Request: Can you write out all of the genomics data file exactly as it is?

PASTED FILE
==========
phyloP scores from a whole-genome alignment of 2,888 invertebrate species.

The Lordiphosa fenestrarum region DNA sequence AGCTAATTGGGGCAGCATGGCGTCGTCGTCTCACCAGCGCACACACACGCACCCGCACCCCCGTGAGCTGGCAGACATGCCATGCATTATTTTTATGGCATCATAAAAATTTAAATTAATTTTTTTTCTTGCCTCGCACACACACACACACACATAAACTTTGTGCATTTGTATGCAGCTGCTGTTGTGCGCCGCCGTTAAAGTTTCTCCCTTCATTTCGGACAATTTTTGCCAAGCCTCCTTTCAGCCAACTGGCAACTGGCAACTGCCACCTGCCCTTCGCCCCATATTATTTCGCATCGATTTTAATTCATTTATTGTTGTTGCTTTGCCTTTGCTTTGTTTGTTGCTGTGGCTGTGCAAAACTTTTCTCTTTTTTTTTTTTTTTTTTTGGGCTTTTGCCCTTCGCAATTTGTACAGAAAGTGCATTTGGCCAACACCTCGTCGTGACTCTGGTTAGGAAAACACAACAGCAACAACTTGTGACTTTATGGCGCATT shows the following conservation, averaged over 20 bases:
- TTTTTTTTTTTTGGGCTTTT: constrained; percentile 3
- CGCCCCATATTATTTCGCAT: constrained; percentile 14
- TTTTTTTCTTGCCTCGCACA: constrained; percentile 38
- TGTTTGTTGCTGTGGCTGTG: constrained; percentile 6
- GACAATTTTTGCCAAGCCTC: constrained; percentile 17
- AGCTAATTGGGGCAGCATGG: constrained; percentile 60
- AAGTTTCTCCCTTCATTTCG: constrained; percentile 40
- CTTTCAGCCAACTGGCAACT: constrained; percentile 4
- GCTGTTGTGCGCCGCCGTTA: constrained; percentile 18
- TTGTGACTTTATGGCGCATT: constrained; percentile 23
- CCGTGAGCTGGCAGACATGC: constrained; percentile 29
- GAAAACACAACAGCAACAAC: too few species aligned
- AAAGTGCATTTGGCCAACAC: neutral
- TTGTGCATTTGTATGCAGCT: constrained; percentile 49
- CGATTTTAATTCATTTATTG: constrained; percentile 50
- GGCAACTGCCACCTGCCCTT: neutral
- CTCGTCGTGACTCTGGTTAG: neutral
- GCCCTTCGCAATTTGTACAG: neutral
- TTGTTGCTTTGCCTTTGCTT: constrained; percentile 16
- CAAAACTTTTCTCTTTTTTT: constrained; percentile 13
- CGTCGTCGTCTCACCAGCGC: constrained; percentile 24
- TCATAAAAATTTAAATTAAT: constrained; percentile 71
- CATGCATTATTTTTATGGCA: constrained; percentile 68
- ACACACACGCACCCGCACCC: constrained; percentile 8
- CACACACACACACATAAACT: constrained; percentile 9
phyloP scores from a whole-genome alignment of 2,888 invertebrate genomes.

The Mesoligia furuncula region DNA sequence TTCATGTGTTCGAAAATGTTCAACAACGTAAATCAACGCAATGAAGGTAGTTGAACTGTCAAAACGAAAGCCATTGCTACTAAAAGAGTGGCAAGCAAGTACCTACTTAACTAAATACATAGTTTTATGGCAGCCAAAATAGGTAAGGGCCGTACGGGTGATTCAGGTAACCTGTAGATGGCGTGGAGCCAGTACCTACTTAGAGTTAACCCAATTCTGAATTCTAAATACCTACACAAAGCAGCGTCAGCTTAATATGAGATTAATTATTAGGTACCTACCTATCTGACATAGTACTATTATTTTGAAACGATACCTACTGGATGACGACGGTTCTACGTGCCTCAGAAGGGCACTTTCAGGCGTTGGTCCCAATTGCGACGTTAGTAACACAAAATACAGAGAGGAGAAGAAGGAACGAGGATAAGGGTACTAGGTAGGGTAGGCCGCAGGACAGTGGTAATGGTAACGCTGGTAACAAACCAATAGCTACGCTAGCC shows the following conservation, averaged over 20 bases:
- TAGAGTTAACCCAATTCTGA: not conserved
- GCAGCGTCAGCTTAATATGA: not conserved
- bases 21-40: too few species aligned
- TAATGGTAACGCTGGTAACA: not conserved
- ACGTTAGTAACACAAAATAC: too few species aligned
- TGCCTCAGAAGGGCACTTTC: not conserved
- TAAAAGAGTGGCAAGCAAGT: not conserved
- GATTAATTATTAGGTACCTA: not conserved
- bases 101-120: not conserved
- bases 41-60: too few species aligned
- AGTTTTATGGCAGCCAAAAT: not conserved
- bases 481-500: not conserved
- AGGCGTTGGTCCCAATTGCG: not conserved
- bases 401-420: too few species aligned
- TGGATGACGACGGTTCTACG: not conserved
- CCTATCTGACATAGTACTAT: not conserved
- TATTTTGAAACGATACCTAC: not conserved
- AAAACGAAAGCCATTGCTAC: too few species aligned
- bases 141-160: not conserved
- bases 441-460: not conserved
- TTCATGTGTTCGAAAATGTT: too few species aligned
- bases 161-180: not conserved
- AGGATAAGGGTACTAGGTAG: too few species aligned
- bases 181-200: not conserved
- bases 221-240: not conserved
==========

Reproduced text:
phyloP scores from a whole-genome alignment of 2,888 invertebrate species.

The Lordiphosa fenestrarum region DNA sequence AGCTAATTGGGGCAGCATGGCGTCGTCGTCTCACCAGCGCACACACACGCACCCGCACCCCCGTGAGCTGGCAGACATGCCATGCATTATTTTTATGGCATCATAAAAATTTAAATTAATTTTTTTTCTTGCCTCGCACACACACACACACACATAAACTTTGTGCATTTGTATGCAGCTGCTGTTGTGCGCCGCCGTTAAAGTTTCTCCCTTCATTTCGGACAATTTTTGCCAAGCCTCCTTTCAGCCAACTGGCAACTGGCAACTGCCACCTGCCCTTCGCCCCATATTATTTCGCATCGATTTTAATTCATTTATTGTTGTTGCTTTGCCTTTGCTTTGTTTGTTGCTGTGGCTGTGCAAAACTTTTCTCTTTTTTTTTTTTTTTTTTTGGGCTTTTGCCCTTCGCAATTTGTACAGAAAGTGCATTTGGCCAACACCTCGTCGTGACTCTGGTTAGGAAAACACAACAGCAACAACTTGTGACTTTATGGCGCATT shows the following conservation, averaged over 20 bases:
- TTTTTTTTTTTTGGGCTTTT: constrained; percentile 3
- CGCCCCATATTATTTCGCAT: constrained; percentile 14
- TTTTTTTCTTGCCTCGCACA: constrained; percentile 38
- TGTTTGTTGCTGTGGCTGTG: constrained; percentile 6
- GACAATTTTTGCCAAGCCTC: constrained; percentile 17
- AGCTAATTGGGGCAGCATGG: constrained; percentile 60
- AAGTTTCTCCCTTCATTTCG: constrained; percentile 40
- CTTTCAGCCAACTGGCAACT: constrained; percentile 4
- GCTGTTGTGCGCCGCCGTTA: constrained; percentile 18
- TTGTGACTTTATGGCGCATT: constrained; percentile 23
- CCGTGAGCTGGCAGACATGC: constrained; percentile 29
- GAAAACACAACAGCAACAAC: too few species aligned
- AAAGTGCATTTGGCCAACAC: neutral
- TTGTGCATTTGTATGCAGCT: constrained; percentile 49
- CGATTTTAATTCATTTATTG: constrained; percentile 50
- GGCAACTGCCACCTGCCCTT: neutral
- CTCGTCGTGACTCTGGTTAG: neutral
- GCCCTTCGCAATTTGTACAG: neutral
- TTGTTGCTTTGCCTTTGCTT: constrained; percentile 16
- CAAAACTTTTCTCTTTTTTT: constrained; percentile 13
- CGTCGTCGTCTCACCAGCGC: constrained; percentile 24
- TCATAAAAATTTAAATTAAT: constrained; percentile 71
- CATGCATTATTTTTATGGCA: constrained; percentile 68
- ACACACACGCACCCGCACCC: constrained; percentile 8
- CACACACACACACATAAACT: constrained; percentile 9
phyloP scores from a whole-genome alignment of 2,888 invertebrate genomes.

The Mesoligia furuncula region DNA sequence TTCATGTGTTCGAAAATGTTCAACAACGTAAATCAACGCAATGAAGGTAGTTGAACTGTCAAAACGAAAGCCATTGCTACTAAAAGAGTGGCAAGCAAGTACCTACTTAACTAAATACATAGTTTTATGGCAGCCAAAATAGGTAAGGGCCGTACGGGTGATTCAGGTAACCTGTAGATGGCGTGGAGCCAGTACCTACTTAGAGTTAACCCAATTCTGAATTCTAAATACCTACACAAAGCAGCGTCAGCTTAATATGAGATTAATTATTAGGTACCTACCTATCTGACATAGTACTATTATTTTGAAACGATACCTACTGGATGACGACGGTTCTACGTGCCTCAGAAGGGCACTTTCAGGCGTTGGTCCCAATTGCGACGTTAGTAACACAAAATACAGAGAGGAGAAGAAGGAACGAGGATAAGGGTACTAGGTAGGGTAGGCCGCAGGACAGTGGTAATGGTAACGCTGGTAACAAACCAATAGCTACGCTAGCC shows the following conservation, averaged over 20 bases:
- TAGAGTTAACCCAATTCTGA: not conserved
- GCAGCGTCAGCTTAATATGA: not conserved
- bases 21-40: too few species aligned
- TAATGGTAACGCTGGTAACA: not conserved
- ACGTTAGTAACACAAAATAC: too few species aligned
- TGCCTCAGAAGGGCACTTTC: not conserved
- TAAAAGAGTGGCAAGCAAGT: not conserved
- GATTAATTATTAGGTACCTA: not conserved
- bases 101-120: not conserved
- bases 41-60: too few species aligned
- AGTTTTATGGCAGCCAAAAT: not conserved
- bases 481-500: not conserved
- AGGCGTTGGTCCCAATTGCG: not conserved
- bases 401-420: too few species aligned
- TGGATGACGACGGTTCTACG: not conserved
- CCTATCTGACATAGTACTAT: not conserved
- TATTTTGAAACGATACCTAC: not conserved
- AAAACGAAAGCCATTGCTAC: too few species aligned
- bases 141-160: not conserved
- bases 441-460: not conserved
- TTCATGTGTTCGAAAATGTT: too few species aligned
- bases 161-180: not conserved
- AGGATAAGGGTACTAGGTAG: too few species aligned
- bases 181-200: not conserved
- bases 221-240: not conserved